“I can probably manage something along those lines,” said Sarouth with a grin.

“Thanks, Holy One.”

“Ah?” He raised his eyebrows and steepled his fingers. Riaag rolled his eyes in mock irritation. It wasn’t an unreasonable request, but it was still hard to remember at times after all these years.

“Thanks, Sarouth.

“You’re most welcome.”

Riaag left a kiss on Sarouth’s forehead that was calculated to be gentle enough not to muss up his hair again. It was comforting how easy it was to fall right back into their normal patterns, or at least as normal as things could be during harvest; Riaag wasn’t sure how intimate he’d want to be later in the day, but knowing he could sleep next to his favorite person again and ease back into his duties as a valet without ending up a sick, anxious mess was a very good sign, indeed.

A welcoming feast wasn’t about to cook itself, so he excused himself and headed down to the stronghold’s communal stores to look into how many sheep he could claim to make a whole mess of beshbarmak. Just because he had to prepare a dish around things he couldn’t guarantee their guests would eat didn’t mean he couldn’t be fancy about it. It’d be hard for anyone to doubt Naar Rhoan’s prosperity if they had an entire sheep’s head laid out in front of them. Besides, he and Sarouth were usually so thrifty when it came to taking rations from the shared larder no one would object to him taking their due share for a little harvest cheer, would they?

His walk took him down by the south gate, where he waved to the slingers and runners patrolling the walls. Carrion birds croaked at him from where they perched on the many corpses the Rhoanish left piked up as warnings; even the most craven bands of jackals knew what it meant when a body was kept from touching the ground after death, and those outlanders who didn’t tweak to the gravity of being refused union with Agritakh’s sacred earth still had a lot of evidence that Naar Rhoan was very capable of protecting itself. Riaag stopped just inside the gate itself and craned his neck back. It’d been a while since he’d taken part in this particular ritual, so he didn’t notice something was wrong until he scanned the remains and found a problem with their numbers.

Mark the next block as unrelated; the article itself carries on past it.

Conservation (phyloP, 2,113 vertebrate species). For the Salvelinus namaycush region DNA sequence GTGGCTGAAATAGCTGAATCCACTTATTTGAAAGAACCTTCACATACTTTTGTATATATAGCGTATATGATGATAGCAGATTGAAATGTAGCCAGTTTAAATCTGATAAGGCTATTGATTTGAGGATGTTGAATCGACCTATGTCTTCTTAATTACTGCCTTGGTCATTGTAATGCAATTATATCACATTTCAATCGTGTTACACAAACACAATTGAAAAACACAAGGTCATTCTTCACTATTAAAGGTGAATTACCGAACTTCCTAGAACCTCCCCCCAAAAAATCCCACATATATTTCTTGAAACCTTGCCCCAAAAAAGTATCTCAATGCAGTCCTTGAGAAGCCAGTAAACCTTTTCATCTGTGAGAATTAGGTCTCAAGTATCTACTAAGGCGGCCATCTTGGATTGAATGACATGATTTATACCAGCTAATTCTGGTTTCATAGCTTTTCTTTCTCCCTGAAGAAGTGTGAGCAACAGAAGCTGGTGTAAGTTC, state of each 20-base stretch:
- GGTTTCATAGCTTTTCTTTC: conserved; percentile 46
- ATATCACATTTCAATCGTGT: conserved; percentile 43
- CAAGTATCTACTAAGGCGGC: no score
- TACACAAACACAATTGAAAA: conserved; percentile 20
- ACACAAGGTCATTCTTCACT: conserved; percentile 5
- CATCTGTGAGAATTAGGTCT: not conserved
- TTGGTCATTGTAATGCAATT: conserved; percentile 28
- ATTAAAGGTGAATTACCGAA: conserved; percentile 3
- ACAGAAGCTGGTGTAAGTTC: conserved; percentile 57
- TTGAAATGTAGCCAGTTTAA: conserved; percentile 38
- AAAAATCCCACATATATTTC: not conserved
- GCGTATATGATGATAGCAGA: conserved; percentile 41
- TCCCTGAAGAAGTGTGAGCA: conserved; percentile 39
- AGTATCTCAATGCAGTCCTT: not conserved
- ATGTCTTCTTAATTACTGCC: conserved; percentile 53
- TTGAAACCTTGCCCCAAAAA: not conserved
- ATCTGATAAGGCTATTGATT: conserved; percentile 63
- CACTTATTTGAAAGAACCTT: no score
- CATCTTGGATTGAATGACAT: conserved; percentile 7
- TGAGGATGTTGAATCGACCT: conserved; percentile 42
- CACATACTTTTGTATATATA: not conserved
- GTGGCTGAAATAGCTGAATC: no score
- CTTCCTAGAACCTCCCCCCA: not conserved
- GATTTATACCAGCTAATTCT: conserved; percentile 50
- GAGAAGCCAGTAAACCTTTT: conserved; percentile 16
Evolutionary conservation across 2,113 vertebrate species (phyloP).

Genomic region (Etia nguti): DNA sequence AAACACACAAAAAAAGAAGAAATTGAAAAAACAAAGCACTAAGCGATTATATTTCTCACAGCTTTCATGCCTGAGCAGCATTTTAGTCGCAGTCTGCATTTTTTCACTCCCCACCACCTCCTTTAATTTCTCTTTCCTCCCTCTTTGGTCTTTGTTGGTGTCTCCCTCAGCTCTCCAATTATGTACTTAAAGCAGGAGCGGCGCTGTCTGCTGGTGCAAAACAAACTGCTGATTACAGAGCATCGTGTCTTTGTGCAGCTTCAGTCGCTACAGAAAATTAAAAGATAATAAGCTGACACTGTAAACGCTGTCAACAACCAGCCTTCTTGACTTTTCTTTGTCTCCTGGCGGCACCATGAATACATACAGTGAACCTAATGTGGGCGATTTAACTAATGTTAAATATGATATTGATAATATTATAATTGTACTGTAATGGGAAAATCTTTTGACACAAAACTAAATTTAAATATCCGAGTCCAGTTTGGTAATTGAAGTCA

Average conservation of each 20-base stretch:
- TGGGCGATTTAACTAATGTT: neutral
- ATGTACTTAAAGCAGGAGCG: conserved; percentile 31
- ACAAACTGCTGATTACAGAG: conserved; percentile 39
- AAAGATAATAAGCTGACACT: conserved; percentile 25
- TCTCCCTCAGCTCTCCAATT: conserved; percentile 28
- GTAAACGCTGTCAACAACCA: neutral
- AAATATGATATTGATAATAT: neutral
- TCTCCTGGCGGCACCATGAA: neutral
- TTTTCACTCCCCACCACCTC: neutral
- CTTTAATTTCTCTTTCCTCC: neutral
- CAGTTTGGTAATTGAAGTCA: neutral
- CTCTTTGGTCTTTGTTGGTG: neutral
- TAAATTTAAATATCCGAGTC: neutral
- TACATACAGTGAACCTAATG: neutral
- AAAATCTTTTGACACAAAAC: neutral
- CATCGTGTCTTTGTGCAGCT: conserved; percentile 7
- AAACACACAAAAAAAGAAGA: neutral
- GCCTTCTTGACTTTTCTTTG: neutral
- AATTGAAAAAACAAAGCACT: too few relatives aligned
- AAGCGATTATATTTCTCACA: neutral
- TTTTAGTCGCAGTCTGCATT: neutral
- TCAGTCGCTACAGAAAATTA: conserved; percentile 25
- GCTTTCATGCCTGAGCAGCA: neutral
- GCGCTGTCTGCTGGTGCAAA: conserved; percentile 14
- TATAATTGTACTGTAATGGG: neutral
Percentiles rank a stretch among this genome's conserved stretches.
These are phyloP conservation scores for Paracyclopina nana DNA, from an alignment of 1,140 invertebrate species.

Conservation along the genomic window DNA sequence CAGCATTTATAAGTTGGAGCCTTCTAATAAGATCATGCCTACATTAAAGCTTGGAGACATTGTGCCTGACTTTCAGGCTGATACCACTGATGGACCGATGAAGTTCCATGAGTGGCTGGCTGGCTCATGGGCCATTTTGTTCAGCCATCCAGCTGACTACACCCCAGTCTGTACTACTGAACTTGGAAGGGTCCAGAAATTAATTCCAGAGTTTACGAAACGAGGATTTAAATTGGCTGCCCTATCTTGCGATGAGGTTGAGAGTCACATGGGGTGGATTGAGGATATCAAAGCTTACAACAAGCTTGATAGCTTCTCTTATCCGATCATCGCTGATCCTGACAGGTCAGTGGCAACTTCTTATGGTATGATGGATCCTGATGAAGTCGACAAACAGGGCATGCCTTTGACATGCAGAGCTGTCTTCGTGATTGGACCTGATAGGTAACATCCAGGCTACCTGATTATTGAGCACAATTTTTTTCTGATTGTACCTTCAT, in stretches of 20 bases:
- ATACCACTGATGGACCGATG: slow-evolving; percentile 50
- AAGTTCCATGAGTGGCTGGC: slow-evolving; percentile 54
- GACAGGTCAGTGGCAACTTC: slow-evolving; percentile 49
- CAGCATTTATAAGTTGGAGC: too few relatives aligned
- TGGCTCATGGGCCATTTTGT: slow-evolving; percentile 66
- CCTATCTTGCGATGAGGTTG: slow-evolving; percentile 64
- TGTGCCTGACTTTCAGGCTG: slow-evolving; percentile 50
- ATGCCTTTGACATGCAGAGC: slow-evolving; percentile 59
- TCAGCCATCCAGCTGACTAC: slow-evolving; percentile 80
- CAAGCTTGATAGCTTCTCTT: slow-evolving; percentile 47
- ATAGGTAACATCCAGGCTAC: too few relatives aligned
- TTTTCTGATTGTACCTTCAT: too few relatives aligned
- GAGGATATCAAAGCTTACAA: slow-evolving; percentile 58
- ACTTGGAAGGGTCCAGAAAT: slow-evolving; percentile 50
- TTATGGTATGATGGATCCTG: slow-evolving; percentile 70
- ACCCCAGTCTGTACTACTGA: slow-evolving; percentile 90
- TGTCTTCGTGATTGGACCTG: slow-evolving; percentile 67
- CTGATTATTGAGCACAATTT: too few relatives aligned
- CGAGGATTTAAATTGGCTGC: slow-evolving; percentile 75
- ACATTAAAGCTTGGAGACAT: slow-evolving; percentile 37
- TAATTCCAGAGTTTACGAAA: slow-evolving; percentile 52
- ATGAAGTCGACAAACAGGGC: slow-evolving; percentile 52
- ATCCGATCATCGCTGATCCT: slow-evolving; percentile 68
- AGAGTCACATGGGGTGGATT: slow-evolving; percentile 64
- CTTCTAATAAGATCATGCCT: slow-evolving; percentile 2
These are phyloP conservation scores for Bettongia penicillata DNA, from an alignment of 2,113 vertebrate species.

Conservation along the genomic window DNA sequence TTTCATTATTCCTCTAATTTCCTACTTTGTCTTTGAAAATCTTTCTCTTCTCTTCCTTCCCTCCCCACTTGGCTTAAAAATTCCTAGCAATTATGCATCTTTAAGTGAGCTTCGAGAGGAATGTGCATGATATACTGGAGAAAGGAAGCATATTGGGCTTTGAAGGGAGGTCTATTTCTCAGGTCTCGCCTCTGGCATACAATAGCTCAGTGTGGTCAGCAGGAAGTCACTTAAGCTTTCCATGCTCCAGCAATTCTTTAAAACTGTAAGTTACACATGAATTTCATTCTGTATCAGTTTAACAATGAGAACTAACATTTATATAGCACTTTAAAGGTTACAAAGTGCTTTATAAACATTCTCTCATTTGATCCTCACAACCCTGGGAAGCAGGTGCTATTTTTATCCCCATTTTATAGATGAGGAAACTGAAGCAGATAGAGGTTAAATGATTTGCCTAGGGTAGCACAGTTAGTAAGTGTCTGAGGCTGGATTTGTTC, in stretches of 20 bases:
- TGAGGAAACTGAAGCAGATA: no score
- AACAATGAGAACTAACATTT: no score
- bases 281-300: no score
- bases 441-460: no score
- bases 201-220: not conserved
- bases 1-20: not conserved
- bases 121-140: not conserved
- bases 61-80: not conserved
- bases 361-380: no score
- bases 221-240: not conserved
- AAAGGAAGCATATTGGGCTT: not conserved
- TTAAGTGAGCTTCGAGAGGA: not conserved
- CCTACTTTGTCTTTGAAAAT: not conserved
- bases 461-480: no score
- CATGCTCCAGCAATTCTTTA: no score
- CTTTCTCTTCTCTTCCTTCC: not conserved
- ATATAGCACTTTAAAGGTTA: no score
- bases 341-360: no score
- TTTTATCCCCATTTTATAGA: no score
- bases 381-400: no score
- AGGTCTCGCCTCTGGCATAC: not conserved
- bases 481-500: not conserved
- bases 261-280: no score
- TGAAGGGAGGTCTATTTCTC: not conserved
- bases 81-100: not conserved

The corpse he was looking for wasn’t there.

At first he chalked it up to being a trick of the light, since there were plenty of dead bandits to look through; even accounting for how many had later been interred or taken down to be processed into offerings, there were easily twice the number up there now as there had been last year. It would’ve been easy to lose a single figure among the forest of decaying orcs. Would have, that is, if Riaag hadn’t made a habit of going out to check on it to remind himself the figure up there was still dead. Some nights when he couldn’t sleep and Sarouth had already gone to bed he would come out to stare at the remains; even from so far away he could see the pulped skull and snapped-off tusk silhouetted against the sky as grisly reminders that Sarouth didn’t take threats to his authority lightly. It had been an ugly duel with an uglier man and Sarouth had very nearly died, but the death of Heiwog Lost-Gather had ultimately set Riaag free.

Or at least it had until that day. Try as he might, Riaag couldn’t bring himself to believe any reasonable explanations for why Heiwog had gone missing.

If they are hungry for more ghosts, why look here? said his memory of Etxeloi.

You nasty little shit, I’ll give you something ter really cry about! slurred his memory of Heiwog.

He hunched his shoulders and walked faster than he’d meant to to the storehouse, quietly grateful that at least he was facing this new problem after a good night’s sleep and a hot meal. Maybe an eagle had made off with the remains of the monster who’d hurt him since he was a child, or maybe the weather had gotten better of the old man’s ruined carcass, but whatever the reason it wasn’t there anymore Sarouth couldn’t finish that charm fast enough.